Byline: Gina Pace
A group of young chefs recently spent a day on the roof of a Brooklyn loft, roasting a goat and a dozen legs of lamb on two gigantic spits. To attend this "culinary collective," guests had to register on a Web site, be deemed worthy, get the password to buy admittance and wait for a treasure map to show the way. It led past a wine store, and suggested pairings for the evening's appetizer of asparagus, morels and leafy greens with candied pork, and the roast-meat entree.
The adventure was hosted by a roving, monthly supper club, Studiofeast (studiofeast .com), named after the first dinner held by founder Mike Lee. He hosted the meal in his 800-square-foot studio, even using his dresser to carve a 25-pound suckling pig.
Underground supper clubs, with names like the Ghetto Gourmet (theghet.com) and One Pot (onepotblog.blogspot .com), started making an appearance on the foodie scene a few years ago. They were based at first on the principle that without the economic demands of running a restaurant, organizers would be free to take chances like promoting new chefs and demanding high-quality ingredients. But with a surging interest in eating locally, green groups are the rebel food community's taste du jour.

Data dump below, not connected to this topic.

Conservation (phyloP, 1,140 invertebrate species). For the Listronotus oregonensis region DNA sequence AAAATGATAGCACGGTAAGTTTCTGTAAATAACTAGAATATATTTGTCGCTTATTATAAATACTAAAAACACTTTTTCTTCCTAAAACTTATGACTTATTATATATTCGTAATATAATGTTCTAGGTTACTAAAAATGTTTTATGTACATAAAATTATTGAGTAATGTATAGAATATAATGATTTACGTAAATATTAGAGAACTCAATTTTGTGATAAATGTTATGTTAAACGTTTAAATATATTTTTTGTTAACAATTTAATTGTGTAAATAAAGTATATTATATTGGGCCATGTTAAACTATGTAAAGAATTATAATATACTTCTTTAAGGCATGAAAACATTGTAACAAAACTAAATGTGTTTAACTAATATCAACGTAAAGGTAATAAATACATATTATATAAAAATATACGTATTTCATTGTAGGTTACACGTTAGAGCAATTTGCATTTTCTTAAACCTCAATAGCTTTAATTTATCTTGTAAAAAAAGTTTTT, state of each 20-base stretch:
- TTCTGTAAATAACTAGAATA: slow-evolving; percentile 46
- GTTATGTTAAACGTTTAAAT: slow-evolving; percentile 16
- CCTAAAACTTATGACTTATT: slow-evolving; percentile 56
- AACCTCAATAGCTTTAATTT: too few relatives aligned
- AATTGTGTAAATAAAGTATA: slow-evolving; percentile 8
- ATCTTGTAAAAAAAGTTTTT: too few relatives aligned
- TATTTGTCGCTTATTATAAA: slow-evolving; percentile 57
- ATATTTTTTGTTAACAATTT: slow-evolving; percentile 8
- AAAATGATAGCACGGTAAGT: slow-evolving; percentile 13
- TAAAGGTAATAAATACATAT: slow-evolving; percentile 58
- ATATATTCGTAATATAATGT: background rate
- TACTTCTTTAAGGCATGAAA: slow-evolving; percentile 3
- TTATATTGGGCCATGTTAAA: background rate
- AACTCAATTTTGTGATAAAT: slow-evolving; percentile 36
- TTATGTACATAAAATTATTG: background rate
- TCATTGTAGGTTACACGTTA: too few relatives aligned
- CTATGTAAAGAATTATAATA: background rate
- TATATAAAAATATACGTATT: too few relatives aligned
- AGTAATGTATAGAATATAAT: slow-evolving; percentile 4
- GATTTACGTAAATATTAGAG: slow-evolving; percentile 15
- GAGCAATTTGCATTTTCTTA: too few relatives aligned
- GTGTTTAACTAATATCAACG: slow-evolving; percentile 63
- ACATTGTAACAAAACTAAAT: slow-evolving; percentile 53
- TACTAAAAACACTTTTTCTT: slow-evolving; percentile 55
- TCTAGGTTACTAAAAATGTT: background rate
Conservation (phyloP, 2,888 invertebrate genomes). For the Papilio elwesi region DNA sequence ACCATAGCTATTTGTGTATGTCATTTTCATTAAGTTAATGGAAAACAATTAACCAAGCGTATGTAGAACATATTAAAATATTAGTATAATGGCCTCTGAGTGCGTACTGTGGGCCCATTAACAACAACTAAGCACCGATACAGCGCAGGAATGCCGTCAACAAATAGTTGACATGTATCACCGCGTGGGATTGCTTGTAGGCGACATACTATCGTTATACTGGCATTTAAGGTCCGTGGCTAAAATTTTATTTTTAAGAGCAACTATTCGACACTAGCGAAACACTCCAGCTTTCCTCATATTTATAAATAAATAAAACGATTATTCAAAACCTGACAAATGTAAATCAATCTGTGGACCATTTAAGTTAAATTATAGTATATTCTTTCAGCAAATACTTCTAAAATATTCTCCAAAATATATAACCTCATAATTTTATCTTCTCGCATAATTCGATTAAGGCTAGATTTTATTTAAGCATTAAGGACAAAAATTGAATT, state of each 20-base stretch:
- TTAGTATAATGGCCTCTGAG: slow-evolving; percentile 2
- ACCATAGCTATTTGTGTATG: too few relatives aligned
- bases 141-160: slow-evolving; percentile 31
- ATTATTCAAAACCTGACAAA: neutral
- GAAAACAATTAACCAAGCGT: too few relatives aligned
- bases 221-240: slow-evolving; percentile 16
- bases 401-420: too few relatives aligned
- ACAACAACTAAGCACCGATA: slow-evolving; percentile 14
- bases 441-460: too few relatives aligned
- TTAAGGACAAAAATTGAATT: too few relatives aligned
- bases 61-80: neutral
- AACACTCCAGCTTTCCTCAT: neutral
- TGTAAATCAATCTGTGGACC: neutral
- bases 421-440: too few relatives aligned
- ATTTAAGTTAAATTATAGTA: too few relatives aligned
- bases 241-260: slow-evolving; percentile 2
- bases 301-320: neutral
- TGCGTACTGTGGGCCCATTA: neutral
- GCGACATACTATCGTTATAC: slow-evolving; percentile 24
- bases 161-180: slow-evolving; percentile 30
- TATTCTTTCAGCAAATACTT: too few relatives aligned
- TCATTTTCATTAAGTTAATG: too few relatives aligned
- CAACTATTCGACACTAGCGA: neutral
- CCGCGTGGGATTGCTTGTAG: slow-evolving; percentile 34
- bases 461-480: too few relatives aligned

Jeremy Townsend, who founded Ghetto Gourmet more than four years ago, tracks these groups on his Web site. Of the 40 listed, he said 20 have sprung up in the past year. Almost all the newbies play up their service of local, organic eats.
"A lot of it is about shortening the gap between the farm and the table," says Townsend, who is based in Oakland, Calif. "We are a bit more nimble then a restaurant. It's harder for them to do an alternative dinner or a green dinner."
Supper clubs run the risk of being closed by local health departments if they are viewed as "restaurants" operating without a license. But Townsend says that clubs dodge this because they are private events with guests who "chip in" to pay for ingredients and usually bring alcohol with them.
Alicia and Daniel--who refuse to give their last names because they want to avoid any chance of being shut down--started the New York Bite Club (nybiteclub.com) about two and a half years ago. The inspiration was going to restaurants and thinking they could do it better.
"We weren't happy with the produce being used," says Alicia, 29. "We started re-creating a dish using more sustainable meats and greenmarket produce."
The idea came to …